When completing your draft, you should pay particular attention to the following:
You will usually draw the draft on either the issuing bank or the reimbursing bank. You need not present drafts drawn on Danske Bank (see field 42a if the documentary credit is sent by SWIFT).
The amount of the draft will usually be the same as the invoice amount, but the documentary credit could specify other conditions.
The "payable" field must state the time of payment (see field 42c if the documentary credit is sent by SWIFT):
1. If payment is to be made immediately: "at sight"
2. "XX days after sight "
3. The actual maturity date
4. If the draft is payable XX days after the date of dispatch: the maturity date followed by "XX days after B/L date" or "90 days from date" (assuming the date of the draft is the same as the date of the transport document or on-board notation)
You must also remember to include the name of your company and sign the draft(s).
Here you can find a draft form you can fill out.
The description of goods in your invoice must agree with that in the documentary credit. In the other documents, a general description of goods is sufficient, as long as it does not contradict the documentary credit.
In the case of direct transport from loading port to unloading port, the port shown in the documentary credit under "shipment from" or something similar must be stated in the field "Port of Loading" in the bill of lading.
If the documentary credit requires shipment from an Irish port and it is necessary to tranship in, say, Hamburg, you state the Irish port in the field "Place of Receipt" and Hamburg in the field "Port of Loading". In such a situation, where there are two ships, the bill of lading must always be endorsed with an on-board notation - and if, as in the example, shipment from an Irish port is required, the on-board notation must show loading in the Irish port, stating the port name, ship name and the loading date.
Unless the documentary credit says otherwise, you must present at least one original of each of the required documents. However, if a document states that it is to be issued in more than one original, all the originals must be presented (typically bills of lading and insurance documents).
If the documentary credit does not stipulate who must issue a document and does not specify the content of the document, the bank will approve a document as presented. However, the bank will require, for example, that a weight list shows weights and that a certificate of origin shows the origin of the goods.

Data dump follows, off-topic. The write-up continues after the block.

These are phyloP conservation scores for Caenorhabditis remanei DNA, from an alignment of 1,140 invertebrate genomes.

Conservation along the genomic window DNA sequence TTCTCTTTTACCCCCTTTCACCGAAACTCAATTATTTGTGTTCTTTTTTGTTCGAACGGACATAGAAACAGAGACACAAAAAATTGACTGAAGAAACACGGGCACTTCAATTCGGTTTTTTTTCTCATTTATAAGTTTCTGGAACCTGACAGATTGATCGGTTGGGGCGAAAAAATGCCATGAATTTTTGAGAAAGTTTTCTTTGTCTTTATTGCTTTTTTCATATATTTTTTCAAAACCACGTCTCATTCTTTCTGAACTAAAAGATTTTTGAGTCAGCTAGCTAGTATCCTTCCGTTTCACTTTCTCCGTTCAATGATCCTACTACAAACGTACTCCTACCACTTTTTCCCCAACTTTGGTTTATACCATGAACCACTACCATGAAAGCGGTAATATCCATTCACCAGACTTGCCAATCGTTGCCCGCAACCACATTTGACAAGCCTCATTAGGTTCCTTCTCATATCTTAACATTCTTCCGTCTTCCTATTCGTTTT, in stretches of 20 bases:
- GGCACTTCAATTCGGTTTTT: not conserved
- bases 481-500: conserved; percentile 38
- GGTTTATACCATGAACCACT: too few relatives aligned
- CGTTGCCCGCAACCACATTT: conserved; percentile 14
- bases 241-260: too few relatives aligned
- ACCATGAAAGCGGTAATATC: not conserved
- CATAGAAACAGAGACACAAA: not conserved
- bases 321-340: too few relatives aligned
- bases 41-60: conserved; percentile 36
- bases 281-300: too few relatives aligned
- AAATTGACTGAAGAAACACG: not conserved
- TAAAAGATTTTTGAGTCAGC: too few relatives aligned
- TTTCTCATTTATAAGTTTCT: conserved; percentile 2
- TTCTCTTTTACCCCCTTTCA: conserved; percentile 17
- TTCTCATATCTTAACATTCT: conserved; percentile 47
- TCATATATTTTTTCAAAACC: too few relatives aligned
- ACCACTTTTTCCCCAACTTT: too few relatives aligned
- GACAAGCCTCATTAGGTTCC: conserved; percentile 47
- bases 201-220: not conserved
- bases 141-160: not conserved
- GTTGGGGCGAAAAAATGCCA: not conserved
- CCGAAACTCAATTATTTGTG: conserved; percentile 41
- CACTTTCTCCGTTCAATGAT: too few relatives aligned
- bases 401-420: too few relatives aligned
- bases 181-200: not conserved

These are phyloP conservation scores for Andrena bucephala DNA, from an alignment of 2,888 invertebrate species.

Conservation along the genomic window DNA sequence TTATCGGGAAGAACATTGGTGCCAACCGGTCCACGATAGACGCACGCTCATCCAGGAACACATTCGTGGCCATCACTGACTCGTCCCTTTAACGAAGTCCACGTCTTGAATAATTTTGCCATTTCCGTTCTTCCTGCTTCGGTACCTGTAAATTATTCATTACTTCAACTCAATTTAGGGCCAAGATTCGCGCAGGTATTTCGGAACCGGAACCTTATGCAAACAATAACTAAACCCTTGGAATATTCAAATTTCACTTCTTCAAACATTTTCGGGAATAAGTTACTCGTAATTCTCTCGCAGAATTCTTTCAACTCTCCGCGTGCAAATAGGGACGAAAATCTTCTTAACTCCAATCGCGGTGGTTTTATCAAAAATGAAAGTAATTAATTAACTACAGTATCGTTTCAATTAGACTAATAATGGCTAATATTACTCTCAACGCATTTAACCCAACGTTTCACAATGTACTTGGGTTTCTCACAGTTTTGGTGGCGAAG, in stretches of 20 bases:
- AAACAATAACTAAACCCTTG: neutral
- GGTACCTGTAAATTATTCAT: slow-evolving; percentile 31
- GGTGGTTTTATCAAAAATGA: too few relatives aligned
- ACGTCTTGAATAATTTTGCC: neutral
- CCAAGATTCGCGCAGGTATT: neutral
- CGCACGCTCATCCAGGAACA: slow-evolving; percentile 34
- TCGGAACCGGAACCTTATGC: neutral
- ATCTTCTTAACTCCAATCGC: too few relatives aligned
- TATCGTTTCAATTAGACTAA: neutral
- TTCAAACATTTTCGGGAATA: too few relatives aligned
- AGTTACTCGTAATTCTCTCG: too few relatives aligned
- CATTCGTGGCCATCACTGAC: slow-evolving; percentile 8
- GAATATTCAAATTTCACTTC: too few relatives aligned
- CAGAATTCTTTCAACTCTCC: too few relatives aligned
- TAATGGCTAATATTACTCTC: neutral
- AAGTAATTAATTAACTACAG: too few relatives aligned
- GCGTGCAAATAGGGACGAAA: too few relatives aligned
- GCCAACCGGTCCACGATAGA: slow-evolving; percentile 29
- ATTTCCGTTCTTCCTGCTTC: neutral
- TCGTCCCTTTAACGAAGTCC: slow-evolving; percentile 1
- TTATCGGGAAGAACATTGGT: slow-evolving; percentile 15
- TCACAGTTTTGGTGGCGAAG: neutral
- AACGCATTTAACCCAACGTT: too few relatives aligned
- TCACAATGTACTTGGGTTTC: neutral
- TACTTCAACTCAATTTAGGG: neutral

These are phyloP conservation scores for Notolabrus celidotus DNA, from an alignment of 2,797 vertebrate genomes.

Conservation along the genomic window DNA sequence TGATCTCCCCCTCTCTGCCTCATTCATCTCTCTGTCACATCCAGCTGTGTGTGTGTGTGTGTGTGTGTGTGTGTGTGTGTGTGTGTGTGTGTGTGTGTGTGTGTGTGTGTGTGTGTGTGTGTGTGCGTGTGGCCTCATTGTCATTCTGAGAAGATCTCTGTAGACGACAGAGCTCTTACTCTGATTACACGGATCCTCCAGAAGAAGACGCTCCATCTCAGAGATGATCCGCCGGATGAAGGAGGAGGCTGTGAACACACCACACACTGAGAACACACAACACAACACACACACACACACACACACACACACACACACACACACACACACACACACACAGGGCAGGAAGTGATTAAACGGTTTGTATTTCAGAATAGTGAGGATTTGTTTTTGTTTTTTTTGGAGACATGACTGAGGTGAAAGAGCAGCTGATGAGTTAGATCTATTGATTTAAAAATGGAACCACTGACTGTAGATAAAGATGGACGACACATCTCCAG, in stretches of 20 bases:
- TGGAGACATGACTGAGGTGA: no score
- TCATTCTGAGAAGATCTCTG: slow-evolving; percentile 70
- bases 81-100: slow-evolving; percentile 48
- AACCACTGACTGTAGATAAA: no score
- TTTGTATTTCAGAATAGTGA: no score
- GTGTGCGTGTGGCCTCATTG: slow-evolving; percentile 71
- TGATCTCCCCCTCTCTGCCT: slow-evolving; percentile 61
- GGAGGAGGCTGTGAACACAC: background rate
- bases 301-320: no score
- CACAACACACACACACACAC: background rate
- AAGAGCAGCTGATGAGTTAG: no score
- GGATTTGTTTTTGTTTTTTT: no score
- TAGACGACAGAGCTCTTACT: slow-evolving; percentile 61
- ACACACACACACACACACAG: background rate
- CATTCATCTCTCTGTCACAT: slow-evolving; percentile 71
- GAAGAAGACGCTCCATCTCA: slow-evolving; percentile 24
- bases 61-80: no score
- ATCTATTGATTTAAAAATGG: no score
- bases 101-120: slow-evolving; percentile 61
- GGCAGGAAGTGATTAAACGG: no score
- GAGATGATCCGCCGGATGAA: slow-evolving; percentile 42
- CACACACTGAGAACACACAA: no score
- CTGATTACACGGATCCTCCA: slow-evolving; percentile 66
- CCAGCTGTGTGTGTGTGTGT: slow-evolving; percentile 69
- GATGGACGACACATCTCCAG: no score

This does not apply to your invoice, transport document or insurance document.
This means that you must endorse a document: stamp and sign the reverse side of the document.
If the documentary credit says "about" in connection with quantity of goods and/or price of goods, it means that you may deviate up to 10% from the price and/or quantity stated in the documentary credit.
"About" applies to the subsequent number. If "about" is next to the amount, this does not automatically give permission for a similar increase or decrease in the quantity, and vice versa. The amount and the quantity do not need to go together unless it is required in the documentary credit.
If "about" is placed beside both amount and quantity, you can ship less than stated in the documentary credit and at the same time invoice a higher amount than the documentary credit amount, unless the documentary credit gives a unit price.
Unless the documentary credit directly forbids the supply of more or less than the stated quantity of goods, you may deviate 5% from the stated quantity of goods, but you may not exceed the documentary credit amount. This rule is not valid, however, if the quantity is detailed as pieces or units.
If the documentary credit prohibits partial delivery and you cannot use the conditions stated above, you may ask for up to 5% less than the documentary credit amount if you ship the entire quantity and do not reduce the unit price.
If the documentary credit shows "maximum" in connection with the amount or a given quantity, it means that you may send any quantity and invoice for any amount up to the given maximum.
Unless the documentary credit states otherwise, you must present your documents to the Bank at the latest 21 days after sending the goods - although you may never exceed the documentary credit's expiry date.
If the documentary credit expires with a bank abroad, you must remember that the documents must be presented to us in good time before the latest presentation date or expiry date.
No. It is the issuing bank that decides whether or not the documents can be approved. The documentary credit is a guarantee for payment only when all its terms and conditions have been fulfilled.
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